Understanding Teen Depression

Depression can affect anyone

Depression can affect anyone

Carsyn Hall

Understanding Teen Depression
Part 1 of a 3 part series
Carsyn Hall

Megan Shinnick was an excellent student who never lacked positivity or energy. However, those traits couldn’t outshine the depression in her. In her junior year of high school, she started not answering her phone for a week, racking up absences in her classes, and failing to get out of bed in the morning. Her family didn’t understand her change of character.

Adolescent depression is misunderstood because it’s often mislabeled or shrugged off. The reality is that depression is a disease that can affect any age, and research shows that approximately 20% of teens experience depression before they reach adulthood, according to suicide.org.

In Shinnick’s February 2015 Ted Talk Youth, she reflects on who she used to be as she sat on her hospital bed, diagnosed with clinical depression. It’s common for people to say, “you have nothing to be sad about,” or, “you always seem so happy, how could you have depression?” As Shinick states, “Depression isn’t the emotion of sadness, it’s the state of being below neutrality. Happiness comes and goes just as sadness does, but depression doesn’t leave.” This mental illness is a profound sadness that affects day to day life.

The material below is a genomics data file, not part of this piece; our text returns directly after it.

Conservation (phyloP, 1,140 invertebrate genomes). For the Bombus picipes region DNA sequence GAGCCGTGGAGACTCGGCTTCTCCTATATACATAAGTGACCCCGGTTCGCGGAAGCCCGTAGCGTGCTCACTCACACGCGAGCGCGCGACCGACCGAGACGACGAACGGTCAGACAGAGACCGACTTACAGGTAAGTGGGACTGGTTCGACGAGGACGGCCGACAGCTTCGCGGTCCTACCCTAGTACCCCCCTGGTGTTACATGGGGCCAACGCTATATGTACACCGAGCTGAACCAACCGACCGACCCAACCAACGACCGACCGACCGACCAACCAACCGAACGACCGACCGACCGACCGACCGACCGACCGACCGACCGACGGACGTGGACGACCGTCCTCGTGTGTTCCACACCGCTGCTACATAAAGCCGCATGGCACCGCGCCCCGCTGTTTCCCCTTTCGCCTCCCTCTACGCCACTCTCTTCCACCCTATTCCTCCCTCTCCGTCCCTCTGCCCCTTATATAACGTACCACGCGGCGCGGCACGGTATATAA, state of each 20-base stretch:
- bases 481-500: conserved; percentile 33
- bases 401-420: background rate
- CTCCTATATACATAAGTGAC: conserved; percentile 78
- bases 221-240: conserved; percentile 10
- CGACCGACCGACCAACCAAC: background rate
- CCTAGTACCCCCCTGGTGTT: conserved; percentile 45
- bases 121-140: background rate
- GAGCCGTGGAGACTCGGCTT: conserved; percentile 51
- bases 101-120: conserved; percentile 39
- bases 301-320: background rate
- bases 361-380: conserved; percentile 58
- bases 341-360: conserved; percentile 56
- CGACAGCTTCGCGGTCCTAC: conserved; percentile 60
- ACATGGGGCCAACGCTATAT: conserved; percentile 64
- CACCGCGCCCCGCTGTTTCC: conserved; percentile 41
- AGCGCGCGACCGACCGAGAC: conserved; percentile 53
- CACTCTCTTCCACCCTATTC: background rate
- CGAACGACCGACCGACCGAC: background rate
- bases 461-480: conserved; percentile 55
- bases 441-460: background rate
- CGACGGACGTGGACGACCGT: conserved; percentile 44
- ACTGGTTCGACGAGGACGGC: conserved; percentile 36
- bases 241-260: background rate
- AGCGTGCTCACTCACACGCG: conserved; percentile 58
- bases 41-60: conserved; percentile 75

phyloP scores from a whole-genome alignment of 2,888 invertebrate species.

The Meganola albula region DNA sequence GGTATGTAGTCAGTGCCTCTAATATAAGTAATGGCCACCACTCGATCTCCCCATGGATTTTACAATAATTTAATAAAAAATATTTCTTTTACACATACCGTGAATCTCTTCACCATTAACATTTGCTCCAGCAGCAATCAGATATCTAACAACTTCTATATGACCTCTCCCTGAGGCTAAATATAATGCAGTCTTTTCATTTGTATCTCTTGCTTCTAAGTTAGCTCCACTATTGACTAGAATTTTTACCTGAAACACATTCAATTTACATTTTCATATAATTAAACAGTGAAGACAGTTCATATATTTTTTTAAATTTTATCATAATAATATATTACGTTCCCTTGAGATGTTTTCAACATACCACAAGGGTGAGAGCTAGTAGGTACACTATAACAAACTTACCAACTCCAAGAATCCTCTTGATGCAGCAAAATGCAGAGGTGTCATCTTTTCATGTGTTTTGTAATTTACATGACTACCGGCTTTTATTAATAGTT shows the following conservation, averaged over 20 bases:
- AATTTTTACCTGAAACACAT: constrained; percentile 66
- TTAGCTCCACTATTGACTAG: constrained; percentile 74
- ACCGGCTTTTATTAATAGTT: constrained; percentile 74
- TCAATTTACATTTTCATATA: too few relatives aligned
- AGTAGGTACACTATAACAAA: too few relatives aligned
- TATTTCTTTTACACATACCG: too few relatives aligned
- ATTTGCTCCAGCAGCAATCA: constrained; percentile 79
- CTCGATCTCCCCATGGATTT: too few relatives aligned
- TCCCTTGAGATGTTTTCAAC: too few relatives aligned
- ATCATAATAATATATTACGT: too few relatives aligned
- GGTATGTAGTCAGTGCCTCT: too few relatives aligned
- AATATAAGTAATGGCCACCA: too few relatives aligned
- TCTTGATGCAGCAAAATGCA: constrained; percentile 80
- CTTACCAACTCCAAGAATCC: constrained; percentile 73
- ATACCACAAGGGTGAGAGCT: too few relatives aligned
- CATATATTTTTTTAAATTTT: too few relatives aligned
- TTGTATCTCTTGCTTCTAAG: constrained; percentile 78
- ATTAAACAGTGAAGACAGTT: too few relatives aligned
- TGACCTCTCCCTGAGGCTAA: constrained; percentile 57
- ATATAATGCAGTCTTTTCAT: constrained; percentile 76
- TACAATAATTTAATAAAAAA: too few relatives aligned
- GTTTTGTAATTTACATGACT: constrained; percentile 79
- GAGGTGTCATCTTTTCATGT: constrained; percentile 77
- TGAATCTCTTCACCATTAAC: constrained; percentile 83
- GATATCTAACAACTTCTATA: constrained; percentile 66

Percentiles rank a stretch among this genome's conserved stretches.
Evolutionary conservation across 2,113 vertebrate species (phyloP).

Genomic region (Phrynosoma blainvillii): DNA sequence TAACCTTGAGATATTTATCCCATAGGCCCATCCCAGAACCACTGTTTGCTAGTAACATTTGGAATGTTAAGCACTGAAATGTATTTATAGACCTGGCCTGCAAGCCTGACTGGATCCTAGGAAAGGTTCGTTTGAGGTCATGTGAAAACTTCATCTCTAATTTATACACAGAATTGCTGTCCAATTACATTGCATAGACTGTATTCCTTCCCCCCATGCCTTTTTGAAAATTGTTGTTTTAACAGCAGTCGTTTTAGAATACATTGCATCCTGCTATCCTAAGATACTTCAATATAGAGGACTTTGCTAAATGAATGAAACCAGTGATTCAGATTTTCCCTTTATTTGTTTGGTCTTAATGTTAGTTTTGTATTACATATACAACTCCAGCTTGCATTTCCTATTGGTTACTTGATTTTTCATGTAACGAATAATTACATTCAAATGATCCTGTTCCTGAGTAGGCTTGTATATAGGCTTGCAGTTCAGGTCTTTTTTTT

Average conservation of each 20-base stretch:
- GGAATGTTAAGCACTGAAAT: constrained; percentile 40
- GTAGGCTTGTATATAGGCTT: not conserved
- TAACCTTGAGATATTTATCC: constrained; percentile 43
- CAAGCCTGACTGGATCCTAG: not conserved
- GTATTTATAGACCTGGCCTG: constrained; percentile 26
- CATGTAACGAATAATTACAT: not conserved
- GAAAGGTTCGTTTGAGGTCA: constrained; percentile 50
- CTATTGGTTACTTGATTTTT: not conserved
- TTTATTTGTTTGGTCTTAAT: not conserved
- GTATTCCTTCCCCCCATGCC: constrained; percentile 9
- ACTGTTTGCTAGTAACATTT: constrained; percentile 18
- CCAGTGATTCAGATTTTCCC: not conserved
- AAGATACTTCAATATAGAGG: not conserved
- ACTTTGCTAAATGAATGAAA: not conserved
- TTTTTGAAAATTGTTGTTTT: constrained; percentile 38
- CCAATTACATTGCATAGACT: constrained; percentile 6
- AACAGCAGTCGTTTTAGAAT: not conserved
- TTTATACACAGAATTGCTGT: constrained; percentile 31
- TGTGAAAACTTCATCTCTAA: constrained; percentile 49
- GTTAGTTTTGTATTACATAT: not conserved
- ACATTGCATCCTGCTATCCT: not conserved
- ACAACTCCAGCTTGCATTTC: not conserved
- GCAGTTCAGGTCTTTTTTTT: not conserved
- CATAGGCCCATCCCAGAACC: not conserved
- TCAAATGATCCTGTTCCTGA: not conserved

Teenage years are assumed to be filled with years of happy memories, Stanford Children’s Health states that around 11% of young adults will have experienced an episode of depression by the end of his or her teenage years. This mental illness can be brought on by different causes that teens struggle with everyday, including abuse or neglect, social media, divorce, stress, trauma, harassment, and other issues. In these situations, teens feel like it’s out of their control, which provokes feelings of helplessness and hopelessness.

Even if teenagers don’t experience extreme challenges, they could still suffer from depression. The disease can be passed down through family history. Studies from U.S. News prove that children of depressed parents will inherit the disease. 11% of kids are depressed if the father is depressed, 19% if the mother is depressed, and 25% if both parents are depressed. Other factors play a role in depression, including social environment and medical conditions.

Though teens go through development phases in which signs of depression can be deemed a phase, or blamed on hormones, depression should never be underestimated or pushed aside. As Megan Shinnick states, “Depression in our society is not obvious when you are walking down the street or the hallway, but one google search will show you that a study conducted in this spring, 16 million Tumblr blogs, containing pictures, videos, and text posts, were of teenagers hurting themselves due to depression.”